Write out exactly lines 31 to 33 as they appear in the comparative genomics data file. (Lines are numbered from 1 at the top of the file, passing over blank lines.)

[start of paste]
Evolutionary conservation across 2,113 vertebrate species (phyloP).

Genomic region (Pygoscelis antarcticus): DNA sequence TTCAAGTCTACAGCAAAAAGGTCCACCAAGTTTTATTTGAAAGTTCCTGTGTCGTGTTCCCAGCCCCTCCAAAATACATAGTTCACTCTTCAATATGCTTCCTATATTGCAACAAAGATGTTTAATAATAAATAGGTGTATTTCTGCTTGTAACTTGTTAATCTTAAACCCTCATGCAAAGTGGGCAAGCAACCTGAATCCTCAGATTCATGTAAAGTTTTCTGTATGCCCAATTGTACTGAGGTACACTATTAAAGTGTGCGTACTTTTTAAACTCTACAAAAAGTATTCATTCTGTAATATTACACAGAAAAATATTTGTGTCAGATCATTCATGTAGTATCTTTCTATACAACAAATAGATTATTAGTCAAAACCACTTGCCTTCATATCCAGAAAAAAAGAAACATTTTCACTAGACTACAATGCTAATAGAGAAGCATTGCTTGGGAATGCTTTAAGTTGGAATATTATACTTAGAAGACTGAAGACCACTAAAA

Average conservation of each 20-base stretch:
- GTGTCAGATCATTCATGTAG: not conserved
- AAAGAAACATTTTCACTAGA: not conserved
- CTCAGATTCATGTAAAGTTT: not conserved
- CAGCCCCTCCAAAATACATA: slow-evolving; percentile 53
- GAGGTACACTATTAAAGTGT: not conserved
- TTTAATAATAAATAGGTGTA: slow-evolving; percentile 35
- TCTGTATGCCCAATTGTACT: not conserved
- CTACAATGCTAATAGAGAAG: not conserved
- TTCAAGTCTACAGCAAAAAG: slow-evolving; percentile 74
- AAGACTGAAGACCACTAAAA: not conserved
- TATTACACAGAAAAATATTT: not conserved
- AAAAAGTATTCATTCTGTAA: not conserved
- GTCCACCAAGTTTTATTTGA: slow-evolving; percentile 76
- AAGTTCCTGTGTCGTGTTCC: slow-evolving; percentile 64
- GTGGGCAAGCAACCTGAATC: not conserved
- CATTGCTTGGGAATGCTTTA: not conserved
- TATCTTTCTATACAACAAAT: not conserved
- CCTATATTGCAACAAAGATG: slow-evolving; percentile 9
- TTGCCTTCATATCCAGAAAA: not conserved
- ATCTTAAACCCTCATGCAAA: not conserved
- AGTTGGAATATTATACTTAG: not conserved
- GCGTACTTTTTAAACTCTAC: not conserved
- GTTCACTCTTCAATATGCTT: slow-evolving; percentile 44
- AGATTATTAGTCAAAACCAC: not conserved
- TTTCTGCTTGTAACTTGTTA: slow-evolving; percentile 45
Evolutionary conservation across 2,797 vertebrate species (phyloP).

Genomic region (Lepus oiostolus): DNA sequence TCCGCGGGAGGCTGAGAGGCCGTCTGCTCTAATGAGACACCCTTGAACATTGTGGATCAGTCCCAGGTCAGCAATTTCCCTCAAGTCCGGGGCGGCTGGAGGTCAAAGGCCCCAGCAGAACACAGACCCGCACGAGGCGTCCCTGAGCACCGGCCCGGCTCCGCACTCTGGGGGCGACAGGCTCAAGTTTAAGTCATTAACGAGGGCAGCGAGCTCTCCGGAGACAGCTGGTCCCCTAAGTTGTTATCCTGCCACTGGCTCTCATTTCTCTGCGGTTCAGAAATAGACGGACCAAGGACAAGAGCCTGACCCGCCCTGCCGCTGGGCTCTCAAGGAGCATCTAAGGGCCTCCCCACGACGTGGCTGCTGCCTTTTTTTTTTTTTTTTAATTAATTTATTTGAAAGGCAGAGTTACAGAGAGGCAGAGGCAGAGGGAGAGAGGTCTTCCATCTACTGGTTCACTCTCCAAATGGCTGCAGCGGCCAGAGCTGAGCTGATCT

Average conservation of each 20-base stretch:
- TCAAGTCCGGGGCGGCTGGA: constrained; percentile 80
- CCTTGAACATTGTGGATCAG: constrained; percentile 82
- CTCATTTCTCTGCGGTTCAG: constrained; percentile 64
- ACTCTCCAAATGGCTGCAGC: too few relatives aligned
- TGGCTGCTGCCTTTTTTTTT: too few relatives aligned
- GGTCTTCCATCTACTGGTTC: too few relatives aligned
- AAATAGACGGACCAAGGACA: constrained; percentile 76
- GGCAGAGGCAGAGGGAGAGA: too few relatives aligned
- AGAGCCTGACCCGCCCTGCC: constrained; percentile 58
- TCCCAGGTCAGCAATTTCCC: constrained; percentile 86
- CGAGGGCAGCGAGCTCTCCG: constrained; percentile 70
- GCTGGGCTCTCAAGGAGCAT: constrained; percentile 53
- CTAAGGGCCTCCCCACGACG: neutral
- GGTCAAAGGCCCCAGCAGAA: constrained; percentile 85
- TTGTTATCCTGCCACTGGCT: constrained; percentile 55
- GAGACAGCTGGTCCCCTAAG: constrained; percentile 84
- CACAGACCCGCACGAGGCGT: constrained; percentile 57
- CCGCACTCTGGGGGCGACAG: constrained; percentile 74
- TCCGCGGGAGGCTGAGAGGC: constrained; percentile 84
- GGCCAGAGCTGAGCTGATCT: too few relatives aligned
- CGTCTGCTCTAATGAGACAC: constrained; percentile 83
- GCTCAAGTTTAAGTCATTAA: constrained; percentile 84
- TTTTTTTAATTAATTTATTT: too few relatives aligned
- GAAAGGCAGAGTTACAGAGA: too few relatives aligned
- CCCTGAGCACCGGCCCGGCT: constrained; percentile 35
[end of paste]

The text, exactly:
Average conservation of each 20-base stretch:
- TCAAGTCCGGGGCGGCTGGA: constrained; percentile 80
- CCTTGAACATTGTGGATCAG: constrained; percentile 82